Other Signs of Damage

In addition to these signs, you may also notice that your wallpaper is starting to peel or bubble, or that your baseboards are starting to warp. The termite damage could also cause discolored drywall or small pinpoint holes in your walls, which both could be signs that a termite colony has found its way in.

When to Call in a Professional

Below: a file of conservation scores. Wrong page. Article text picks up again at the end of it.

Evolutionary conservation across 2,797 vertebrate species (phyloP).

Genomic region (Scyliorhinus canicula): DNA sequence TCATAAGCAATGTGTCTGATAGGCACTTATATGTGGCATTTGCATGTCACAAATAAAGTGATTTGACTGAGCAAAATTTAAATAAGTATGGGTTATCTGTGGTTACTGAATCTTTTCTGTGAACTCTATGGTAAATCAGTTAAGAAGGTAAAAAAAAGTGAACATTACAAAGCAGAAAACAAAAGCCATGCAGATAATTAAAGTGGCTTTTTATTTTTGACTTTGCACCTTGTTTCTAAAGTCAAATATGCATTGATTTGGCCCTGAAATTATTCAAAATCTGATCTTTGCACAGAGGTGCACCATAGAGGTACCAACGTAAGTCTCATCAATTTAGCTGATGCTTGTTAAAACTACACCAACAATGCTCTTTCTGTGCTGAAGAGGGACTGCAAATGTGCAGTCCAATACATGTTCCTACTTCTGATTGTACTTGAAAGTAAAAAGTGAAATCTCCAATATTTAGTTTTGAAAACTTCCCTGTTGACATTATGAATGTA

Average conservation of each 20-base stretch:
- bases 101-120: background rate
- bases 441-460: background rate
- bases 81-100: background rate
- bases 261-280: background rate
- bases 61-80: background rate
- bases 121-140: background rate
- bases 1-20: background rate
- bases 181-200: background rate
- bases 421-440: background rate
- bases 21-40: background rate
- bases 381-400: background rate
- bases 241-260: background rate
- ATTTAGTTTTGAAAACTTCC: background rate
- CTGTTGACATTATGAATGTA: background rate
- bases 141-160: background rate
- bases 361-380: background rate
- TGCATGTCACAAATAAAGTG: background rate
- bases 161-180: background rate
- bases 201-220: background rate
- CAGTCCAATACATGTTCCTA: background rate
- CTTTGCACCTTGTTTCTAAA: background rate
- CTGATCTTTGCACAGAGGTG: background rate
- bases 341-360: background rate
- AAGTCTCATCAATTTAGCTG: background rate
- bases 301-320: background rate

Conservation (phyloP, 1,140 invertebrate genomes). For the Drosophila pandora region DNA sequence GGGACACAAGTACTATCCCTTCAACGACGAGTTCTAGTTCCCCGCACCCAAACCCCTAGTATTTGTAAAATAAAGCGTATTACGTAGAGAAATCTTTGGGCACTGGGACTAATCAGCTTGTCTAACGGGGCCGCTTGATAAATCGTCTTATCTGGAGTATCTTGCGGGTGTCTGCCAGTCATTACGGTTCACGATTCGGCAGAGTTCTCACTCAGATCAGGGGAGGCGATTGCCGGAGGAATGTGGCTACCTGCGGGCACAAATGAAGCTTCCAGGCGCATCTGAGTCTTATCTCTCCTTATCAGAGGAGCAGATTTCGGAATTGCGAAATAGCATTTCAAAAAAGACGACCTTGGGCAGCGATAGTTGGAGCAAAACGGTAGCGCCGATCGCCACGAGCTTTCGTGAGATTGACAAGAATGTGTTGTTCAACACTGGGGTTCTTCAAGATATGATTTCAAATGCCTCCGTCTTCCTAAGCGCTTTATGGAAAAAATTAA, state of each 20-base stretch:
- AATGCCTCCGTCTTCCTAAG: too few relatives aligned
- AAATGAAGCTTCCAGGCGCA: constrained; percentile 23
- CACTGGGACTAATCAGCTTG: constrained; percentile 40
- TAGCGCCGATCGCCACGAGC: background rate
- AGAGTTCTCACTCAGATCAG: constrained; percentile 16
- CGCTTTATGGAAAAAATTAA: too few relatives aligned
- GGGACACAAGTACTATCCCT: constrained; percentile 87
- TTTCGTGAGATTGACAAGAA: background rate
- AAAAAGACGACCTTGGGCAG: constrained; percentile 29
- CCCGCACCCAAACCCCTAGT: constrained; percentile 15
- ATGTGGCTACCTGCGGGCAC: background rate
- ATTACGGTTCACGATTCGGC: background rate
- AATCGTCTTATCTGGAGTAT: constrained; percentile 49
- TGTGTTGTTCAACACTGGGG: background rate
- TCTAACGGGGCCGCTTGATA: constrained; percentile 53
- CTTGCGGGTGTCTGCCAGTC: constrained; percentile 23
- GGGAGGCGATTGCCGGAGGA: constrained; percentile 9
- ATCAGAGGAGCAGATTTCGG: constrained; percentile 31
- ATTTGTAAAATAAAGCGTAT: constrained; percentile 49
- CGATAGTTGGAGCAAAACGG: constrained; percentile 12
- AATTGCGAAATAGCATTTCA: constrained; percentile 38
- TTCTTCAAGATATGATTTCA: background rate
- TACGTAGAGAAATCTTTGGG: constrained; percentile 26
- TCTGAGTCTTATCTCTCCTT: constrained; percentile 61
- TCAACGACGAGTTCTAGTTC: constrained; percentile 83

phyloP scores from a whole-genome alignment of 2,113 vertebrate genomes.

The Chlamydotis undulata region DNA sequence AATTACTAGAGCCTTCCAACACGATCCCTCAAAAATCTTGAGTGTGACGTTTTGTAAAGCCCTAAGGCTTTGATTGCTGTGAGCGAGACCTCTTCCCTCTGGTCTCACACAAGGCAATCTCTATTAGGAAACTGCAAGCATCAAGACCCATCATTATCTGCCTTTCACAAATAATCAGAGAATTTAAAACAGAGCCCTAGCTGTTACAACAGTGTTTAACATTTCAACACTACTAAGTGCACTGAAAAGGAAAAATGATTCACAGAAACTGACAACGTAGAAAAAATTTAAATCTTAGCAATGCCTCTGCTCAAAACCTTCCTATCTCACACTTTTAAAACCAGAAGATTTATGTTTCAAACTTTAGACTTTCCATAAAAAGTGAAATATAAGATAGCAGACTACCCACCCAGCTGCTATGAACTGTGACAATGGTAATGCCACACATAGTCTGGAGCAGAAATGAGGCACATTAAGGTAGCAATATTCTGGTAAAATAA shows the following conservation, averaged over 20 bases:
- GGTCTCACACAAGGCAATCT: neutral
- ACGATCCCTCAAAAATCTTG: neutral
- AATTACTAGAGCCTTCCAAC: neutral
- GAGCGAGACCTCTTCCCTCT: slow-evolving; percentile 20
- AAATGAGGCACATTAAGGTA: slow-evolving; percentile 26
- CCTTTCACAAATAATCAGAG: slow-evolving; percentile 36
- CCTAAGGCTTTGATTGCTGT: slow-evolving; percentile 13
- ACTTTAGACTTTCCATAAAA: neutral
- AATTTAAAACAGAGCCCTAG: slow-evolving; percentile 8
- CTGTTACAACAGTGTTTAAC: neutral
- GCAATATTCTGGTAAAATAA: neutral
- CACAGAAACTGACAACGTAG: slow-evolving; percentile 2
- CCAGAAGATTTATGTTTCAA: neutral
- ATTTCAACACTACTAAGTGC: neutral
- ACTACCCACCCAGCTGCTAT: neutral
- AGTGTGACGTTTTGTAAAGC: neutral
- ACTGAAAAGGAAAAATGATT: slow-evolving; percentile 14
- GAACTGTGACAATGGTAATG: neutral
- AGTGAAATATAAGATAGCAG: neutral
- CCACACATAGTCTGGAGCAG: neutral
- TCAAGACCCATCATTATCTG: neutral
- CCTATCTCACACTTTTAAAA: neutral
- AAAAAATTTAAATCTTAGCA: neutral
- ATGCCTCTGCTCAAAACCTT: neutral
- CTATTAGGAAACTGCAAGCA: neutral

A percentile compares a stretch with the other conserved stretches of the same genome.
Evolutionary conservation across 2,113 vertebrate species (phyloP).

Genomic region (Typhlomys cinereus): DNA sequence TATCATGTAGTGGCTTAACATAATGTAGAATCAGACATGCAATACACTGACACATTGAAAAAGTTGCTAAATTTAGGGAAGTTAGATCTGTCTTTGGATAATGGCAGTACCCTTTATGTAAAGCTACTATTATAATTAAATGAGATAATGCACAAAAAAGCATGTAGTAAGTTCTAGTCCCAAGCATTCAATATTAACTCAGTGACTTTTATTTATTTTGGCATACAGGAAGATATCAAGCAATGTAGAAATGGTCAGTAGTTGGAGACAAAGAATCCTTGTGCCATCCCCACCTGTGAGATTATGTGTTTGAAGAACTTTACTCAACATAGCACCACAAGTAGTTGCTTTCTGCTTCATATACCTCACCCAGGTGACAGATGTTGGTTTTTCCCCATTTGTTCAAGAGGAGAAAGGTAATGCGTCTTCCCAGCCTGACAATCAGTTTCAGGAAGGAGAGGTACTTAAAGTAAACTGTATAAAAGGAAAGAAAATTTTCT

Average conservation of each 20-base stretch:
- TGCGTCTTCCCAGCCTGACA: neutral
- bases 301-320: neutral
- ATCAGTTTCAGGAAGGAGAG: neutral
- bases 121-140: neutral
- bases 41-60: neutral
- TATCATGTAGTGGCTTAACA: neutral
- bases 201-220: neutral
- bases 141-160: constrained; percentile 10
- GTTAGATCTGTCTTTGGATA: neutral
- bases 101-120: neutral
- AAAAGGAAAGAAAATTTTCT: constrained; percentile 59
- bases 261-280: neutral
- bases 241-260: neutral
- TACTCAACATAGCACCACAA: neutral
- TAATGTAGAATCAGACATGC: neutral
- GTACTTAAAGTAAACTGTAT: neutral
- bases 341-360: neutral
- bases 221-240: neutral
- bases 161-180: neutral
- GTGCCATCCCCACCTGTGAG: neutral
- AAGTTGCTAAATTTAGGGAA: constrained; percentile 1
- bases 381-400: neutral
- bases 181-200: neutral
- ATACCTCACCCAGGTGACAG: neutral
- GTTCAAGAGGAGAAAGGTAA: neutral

If you suspect that you have a termite colony invading your home, it is important to take action as soon as possible. Termites can cause costly damage to your home, and the longer they remain, the worse the damage (and repair bill) will be. To get rid of termites, you will need to contact a professional pest control company. Here at Eliminate ‘Em, our experienced pest control experts are available 24/7, 7 days a week to safely remove termites and return peace to your home.